The Scarcity Business Model
Ganni and other emerging luxury labels are in sync with today’s digital consumers’ needs. They understand that the new generation value authenticity, attainable price points, and distinct brand image.
Madhappy’s mental health-focussed $160 hoodies, $140 sweatpants, and $70 t-shirts fly off the shelf without spending any money on advertising.
Needless to say, the influx of millennials, Gen Y and Gen Z in the consumer base has changed how the luxury industry functions. They not only enabled social media to become a powerful influencing factor but also allowed categories like streetwear to reach the runway.
Think Virgil Abloh, Off-White, and Supreme.
Streetwear is one of the biggest growth drivers for the luxury industry and it has helped to bridge the gap between casual and premium. The prevalent hypebeast culture that is synonymous with streetwear runs on the scarcity model. While labels like Ganni were able to enter the affordable luxury brands club with its honest pricing, streetwear luxury brands like Madhappy, Kith, and Supreme cash in on the cultural appeal and unique brand messaging. “Madhappy is more than clothing, it’s a lifestyle choice and it’s a community… Wearing Madhappy really means more than just wearing clothes. You are wearing something with meaning, with a message that brings people together and reminds us that we have way more in common than we do differences,” explained one of the co-founders Noah Raf.
The popularity of streetwear is such that it has not only given birth to billion dollar niche businesses but also inspired entrepreneurs like Josh Luber to start a stock market for trading sneakers. By marrying street culture with exclusivity and authenticity, contemporary brands have managed to crack the complex cultural trend code.
The New Luxury Message
Traditional luxury consumers might find it hard to relate to Gen Z who are ready to pay $260 and more just for sneakers. But as the age of consumers is decreasing, so is the definition of luxury and its value. And it is highly imperative that we respect this shift because the new generation buyers are the ones that are bringing in the money and supporting mid-size premium brands.
“Generations Y and Z accounted for 47% of luxury consumers in 2018 and for 33% of luxury purchases. However, they contributed virtually all of the market’s growth, compared with 85% in 2017. To capitalize, luxury brands are adapting to the preferences of younger consumers in terms of product offerings, communication and engagement strategies, and distribution channels,” the Bain report declared.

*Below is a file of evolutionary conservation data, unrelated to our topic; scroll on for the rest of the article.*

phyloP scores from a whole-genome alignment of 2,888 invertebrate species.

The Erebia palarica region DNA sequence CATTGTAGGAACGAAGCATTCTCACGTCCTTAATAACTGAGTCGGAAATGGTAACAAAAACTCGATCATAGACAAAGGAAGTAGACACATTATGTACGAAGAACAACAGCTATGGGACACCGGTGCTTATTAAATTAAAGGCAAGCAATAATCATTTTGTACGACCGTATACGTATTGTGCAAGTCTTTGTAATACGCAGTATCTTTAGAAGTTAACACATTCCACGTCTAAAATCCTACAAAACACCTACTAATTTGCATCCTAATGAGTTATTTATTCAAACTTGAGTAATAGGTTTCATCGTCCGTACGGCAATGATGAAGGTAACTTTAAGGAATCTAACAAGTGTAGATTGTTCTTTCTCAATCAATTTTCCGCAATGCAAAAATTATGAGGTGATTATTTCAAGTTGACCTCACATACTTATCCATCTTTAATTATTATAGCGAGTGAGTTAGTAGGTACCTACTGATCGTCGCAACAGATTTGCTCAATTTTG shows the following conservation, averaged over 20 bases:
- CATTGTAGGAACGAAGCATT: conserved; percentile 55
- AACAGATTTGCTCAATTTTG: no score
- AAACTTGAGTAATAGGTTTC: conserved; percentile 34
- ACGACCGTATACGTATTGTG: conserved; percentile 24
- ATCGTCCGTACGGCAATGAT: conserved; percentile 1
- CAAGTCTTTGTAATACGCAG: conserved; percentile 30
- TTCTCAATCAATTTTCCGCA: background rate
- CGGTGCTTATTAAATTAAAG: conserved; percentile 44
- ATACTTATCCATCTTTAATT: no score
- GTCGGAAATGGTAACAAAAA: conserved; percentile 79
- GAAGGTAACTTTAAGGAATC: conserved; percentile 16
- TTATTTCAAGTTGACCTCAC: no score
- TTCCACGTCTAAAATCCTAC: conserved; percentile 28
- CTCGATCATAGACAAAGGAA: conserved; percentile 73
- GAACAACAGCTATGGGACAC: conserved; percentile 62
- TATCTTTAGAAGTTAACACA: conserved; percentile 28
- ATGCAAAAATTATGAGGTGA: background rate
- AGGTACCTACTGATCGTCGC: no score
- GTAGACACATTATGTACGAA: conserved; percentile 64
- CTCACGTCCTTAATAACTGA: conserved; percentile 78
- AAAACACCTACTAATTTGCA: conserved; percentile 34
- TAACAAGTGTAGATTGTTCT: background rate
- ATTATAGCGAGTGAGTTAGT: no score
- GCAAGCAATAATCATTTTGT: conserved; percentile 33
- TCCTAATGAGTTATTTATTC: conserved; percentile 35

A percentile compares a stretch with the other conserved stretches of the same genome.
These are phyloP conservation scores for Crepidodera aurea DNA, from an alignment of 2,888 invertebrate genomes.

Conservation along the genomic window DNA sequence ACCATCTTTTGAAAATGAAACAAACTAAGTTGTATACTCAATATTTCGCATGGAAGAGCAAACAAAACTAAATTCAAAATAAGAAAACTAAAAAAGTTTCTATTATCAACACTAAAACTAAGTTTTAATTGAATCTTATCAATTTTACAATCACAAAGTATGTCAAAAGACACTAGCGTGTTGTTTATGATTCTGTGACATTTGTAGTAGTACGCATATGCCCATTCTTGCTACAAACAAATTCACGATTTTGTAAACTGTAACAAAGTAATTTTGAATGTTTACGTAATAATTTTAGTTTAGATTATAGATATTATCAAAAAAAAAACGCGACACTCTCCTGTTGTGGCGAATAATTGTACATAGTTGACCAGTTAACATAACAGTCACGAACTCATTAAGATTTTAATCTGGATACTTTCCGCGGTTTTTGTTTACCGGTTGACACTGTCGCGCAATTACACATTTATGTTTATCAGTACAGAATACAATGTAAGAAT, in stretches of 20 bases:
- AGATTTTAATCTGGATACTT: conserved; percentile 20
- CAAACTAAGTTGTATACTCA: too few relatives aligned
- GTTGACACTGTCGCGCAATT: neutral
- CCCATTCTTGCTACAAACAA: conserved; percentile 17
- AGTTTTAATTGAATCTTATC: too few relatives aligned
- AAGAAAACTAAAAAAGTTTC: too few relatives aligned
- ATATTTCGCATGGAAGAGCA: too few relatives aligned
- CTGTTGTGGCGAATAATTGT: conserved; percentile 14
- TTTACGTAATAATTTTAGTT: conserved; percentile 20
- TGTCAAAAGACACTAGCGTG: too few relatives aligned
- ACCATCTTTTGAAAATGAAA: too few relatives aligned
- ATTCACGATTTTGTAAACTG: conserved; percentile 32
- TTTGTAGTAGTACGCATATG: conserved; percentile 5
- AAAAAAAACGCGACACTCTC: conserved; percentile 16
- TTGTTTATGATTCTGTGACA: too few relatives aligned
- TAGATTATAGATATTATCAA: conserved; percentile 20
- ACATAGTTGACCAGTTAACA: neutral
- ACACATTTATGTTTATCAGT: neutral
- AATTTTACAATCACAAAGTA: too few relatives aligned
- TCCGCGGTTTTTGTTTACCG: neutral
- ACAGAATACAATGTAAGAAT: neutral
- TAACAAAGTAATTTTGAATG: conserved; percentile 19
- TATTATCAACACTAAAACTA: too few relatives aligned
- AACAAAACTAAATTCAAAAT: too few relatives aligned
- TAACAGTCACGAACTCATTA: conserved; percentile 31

Besides streetwear, the rise of sustainable fashion and brands can also be attributed to Gen Y and Z.
Millennials understand and have communicated to fashion brands that they need clothes that are built to last without harming the environment. This costs money and they are more than willing to pay the fair price. As a result, premium brands – niche and big- are benefitting from this sentiment.
LA-based luxury online boutique DÔEN found success by promoting ethical business practices and sustainability. Founded in 2015 by sisters Margaret and Katherine Kleveland, the direct-to-consumer label never ventured into the wholesale side of the fashion business and relied on social media for organic growth.
The clarity over their marketing strategy and faith in their designs helped the company to make its presence felt right since its launch.
“We asked people and launched social media probably three months in advance of our launch, and when we launched, I think we had around 12,000 followers. We had also done a little bit of a press tour in New York, in advance of our launch date. Again, through friends connecting and helping and believing and supporting, having faith, we were able to get an article in T Magazine on our launch day, and that really was huge,” recollected Margaret.
DÔEN dresses cost anywhere between $200 to $500 and more. But more than the pricing, it is their mission and brand story that resonates with the young luxury consumers across the globe.
The meteoric rise of Ganni, Kith, and DÔEN highlights how the value associated with luxury fashion has changed. At first, it was centred on quality – the exclusiveness of the material, how eccentric are the designs, the name of the designer, the length of the doors outside availability, and inaccessible price. Now, luxury can be neatly packed into a message or a brand story or an emotion and people would agree to pay a premium (but attainable) price for it if it is in sync with cultural trends and comes with an aspect that brings newness. Therefore, it comes as no surprise that heritage brands like Louis Vuitton and Gucci too are open to join forces with mid-size contemporary labels like Madhappy and Supreme to connect with the new generation.